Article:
Many people in Pensacola are familiar with the intersection of 12th Ave. and Blount St. There’s two large antebellum mansions on the north side of the intersection, Blount becomes a divided road to the west, a charming Spanish style stucco home is nestled on the southeast corner and then there’s Scotland Yard on the opposite corner.

You may be wondering why a housing development right in the middle of East Hill would be named after a British Metropolitan Police Service. Good question. It is a story that involves beer, fire, and a Pensacola Mayor.

For those of you old enough to remember, there was a very large mansion on the property, a stately dwelling that was at one with its surroundings of live oaks, magnolia trees, and azalea bushes lining the perimiter. Most of us remember it as the YWCA. But where did the home come from? Was it always the YWCA?  For answers we have to travel back further in time and find ties with one of Pensacola’s most influential families.

The home was originally built in 1906 for Max Lee Bear. The Bear family name is a very recognizable one in Pensacola as it’s the family that belongs to the Lewis Bear Company. The Lewis Bear Company is a beverage distributorship that began back in 1876 and holds the regional franchise for Anheuser-Busch.

Lewis Bear Ad

1882 ad for the Lewis Bear Company. Courtesy of Pensapedia.

Max was also involved in local politics, serving first as a city council member and then as the Mayor of Pensacola from 1936 to 1937. He was also president of the San Carlos Hotel as well as a couple other businesses in town.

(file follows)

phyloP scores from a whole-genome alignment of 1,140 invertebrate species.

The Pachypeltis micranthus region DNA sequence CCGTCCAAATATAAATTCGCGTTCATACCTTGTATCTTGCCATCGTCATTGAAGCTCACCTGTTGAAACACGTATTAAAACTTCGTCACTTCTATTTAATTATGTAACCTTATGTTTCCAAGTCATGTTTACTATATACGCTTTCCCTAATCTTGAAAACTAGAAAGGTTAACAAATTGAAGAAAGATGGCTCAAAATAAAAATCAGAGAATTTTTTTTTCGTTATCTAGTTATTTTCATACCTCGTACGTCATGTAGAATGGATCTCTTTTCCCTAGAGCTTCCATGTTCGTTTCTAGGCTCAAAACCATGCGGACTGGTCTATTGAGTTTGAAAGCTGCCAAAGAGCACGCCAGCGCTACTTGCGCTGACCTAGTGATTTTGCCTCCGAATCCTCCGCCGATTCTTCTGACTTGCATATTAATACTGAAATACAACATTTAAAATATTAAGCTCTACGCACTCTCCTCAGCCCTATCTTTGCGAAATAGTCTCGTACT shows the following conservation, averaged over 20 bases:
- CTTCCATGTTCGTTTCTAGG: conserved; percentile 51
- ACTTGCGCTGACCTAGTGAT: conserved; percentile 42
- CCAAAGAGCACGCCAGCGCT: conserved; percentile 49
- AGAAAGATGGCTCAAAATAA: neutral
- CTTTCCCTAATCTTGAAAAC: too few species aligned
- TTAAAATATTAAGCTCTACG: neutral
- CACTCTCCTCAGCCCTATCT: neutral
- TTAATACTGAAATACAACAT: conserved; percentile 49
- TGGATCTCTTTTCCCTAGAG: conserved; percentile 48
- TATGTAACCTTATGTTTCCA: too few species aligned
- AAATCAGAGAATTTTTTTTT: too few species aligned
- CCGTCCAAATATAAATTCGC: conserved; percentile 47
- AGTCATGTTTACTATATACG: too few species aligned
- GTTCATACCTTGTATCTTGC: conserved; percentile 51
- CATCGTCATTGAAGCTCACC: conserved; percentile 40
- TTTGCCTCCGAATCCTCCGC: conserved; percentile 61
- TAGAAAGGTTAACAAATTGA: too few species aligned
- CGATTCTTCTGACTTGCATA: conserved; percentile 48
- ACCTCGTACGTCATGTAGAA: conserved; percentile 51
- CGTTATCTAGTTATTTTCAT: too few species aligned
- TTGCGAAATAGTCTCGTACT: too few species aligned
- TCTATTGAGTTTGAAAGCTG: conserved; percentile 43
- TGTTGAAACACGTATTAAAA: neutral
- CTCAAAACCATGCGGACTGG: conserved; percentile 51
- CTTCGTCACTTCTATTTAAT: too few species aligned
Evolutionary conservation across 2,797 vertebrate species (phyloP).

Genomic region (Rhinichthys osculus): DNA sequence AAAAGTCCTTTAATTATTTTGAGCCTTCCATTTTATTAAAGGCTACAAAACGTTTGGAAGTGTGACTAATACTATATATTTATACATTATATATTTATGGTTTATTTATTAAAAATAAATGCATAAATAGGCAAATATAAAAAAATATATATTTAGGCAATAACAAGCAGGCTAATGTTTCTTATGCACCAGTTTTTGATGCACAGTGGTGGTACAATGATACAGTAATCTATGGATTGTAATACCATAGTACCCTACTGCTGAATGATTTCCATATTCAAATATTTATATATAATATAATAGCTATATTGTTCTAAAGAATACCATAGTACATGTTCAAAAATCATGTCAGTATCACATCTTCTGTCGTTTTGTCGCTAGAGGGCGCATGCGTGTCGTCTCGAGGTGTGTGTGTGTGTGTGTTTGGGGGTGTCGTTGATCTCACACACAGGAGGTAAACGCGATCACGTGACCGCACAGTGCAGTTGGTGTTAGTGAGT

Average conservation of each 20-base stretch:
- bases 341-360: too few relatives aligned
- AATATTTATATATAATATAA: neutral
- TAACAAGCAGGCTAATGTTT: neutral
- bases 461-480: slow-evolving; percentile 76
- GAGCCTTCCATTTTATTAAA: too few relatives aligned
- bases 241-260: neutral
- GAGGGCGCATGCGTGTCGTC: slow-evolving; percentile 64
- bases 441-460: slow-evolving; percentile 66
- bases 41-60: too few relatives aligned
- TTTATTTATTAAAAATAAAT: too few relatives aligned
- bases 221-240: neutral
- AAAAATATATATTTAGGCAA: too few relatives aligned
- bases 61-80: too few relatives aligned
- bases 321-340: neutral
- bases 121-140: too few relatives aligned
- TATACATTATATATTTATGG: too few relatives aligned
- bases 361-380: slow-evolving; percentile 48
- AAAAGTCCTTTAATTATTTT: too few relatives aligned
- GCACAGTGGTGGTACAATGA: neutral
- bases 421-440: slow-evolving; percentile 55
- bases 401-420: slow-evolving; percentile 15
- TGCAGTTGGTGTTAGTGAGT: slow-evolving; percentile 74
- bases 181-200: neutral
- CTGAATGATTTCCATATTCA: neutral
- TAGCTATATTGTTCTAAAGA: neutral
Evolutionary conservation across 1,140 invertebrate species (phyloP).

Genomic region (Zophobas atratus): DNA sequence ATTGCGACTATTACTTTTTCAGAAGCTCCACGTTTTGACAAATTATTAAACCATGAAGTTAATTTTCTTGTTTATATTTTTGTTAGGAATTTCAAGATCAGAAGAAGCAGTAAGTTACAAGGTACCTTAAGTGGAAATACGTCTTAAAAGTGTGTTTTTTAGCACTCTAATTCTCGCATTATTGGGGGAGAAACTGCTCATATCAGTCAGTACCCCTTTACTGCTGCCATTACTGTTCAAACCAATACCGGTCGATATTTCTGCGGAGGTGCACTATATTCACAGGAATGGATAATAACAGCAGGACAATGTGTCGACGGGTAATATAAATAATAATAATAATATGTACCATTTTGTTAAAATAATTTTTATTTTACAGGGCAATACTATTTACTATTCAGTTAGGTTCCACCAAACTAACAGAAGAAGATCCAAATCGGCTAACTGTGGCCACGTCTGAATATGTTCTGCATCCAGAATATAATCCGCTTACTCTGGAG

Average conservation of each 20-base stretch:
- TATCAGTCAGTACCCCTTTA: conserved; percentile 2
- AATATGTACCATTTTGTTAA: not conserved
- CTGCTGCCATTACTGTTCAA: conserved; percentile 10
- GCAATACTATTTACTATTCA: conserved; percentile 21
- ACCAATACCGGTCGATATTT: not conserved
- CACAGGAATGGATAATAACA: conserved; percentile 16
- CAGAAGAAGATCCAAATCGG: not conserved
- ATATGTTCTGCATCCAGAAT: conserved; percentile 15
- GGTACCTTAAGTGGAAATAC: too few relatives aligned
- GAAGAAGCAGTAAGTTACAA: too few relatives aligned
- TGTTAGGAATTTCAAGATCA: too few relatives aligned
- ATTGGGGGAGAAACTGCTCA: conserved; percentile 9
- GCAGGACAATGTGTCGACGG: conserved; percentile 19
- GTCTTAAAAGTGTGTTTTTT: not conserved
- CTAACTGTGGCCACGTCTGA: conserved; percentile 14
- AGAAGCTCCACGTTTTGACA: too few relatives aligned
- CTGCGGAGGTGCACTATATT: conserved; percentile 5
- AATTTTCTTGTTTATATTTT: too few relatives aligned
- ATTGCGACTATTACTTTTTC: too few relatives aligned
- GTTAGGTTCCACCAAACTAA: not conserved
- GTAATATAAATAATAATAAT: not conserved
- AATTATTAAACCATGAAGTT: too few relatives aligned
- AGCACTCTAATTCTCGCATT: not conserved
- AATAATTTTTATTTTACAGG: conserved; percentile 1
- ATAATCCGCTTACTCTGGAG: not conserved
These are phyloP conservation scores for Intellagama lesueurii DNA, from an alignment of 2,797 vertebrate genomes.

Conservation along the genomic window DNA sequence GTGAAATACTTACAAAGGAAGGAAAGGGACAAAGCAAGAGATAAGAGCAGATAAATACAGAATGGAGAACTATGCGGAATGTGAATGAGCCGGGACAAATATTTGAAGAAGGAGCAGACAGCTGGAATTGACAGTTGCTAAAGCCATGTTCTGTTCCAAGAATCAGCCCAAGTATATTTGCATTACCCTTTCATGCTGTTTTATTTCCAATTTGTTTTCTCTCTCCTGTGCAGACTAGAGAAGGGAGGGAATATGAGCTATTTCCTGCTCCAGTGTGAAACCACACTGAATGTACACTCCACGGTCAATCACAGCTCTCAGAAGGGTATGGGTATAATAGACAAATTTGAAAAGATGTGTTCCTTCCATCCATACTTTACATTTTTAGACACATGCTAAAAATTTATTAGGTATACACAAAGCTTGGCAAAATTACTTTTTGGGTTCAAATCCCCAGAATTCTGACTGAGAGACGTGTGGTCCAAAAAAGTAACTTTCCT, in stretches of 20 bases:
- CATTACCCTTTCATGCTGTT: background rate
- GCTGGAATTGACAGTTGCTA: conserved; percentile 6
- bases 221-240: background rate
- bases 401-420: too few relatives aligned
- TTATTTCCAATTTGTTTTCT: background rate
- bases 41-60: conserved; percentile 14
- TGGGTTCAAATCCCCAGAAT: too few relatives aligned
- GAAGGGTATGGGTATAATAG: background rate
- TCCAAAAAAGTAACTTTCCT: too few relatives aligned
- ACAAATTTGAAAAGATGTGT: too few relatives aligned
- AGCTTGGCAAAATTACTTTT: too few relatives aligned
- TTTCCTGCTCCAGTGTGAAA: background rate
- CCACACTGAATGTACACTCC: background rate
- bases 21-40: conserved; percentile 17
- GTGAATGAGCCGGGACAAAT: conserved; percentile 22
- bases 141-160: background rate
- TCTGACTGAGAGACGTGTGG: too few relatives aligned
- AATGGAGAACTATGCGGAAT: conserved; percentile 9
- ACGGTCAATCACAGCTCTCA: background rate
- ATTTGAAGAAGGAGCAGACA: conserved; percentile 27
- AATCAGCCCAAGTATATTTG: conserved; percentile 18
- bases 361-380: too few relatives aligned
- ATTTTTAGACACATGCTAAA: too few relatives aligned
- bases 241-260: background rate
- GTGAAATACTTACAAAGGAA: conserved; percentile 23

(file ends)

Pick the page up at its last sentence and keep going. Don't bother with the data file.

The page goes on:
Max Lee Bear

Max Lee Bear in front of his 9,009 sq/ft. mansion named “Scotland House.” Photos courtesy of Pensapedia.

He had the home built on the 2 1/2 acre site in East Hill in 1906. It was big. Seventeen rooms, and 9,009 square feet.  It eventually became known as the Scotland House. (After much digging we still can’t figure out why, perhaps someone in the Pensacola Historical Society may know).

In 1914 Bear sold the home to Robert Mitchell, president of West Florida Naval Stores, who in turn sold it to D. W. McMillan in 1926.

In 1940 the late Dr. McMillan’s estate donated the house to the West Florida branch of the state Children’s Home Society, who ran  it as the Harry Lurton Recieving Home from 1941 to 1960.

The YWCA bought the home in 1962 and remained there until 1985. In 1986 two men purchased it from the YWCA, Wilmer Mitchell (former owner’s grandson), and local architect Hugh Leitch.

Their original plans were to renovate the building and turn it into an office complex called “Scotland Yard.” The plans never came to fruition so the home sat vacant for many years. Local teens called it “The Haunted House,” and would hang out inside (including this writer, I found a way in through a broken window when I was a teen). Vagrants would shelter there as well.

On February 16th, 1991 the home was destroyed by a fire.  Fourteen teenagers from Pine Forest High School got into the building the night before (why they were on this side of town is a mystery, Pine Forest district is at least 20 minutes away by car). Two boys used a lit palm frond as a torch and left it on the floor when they departed, causing the blaze. They were caught and charged with arson. 

In 1993 Mitchell and Leitch then developed “Scotland Yard” as a housing development with 20 single family brick homes on the property.

Scotland Yard home

Vernacular brick home in the Scotland Yard development. Photo courtesy of Zillow.


Now, wasn’t that interesting? 

Keep visiting The Hansen Team’s blog for some more interesting stuff about Pensacola’s past and how neighborhoods and houses got to be where they are today.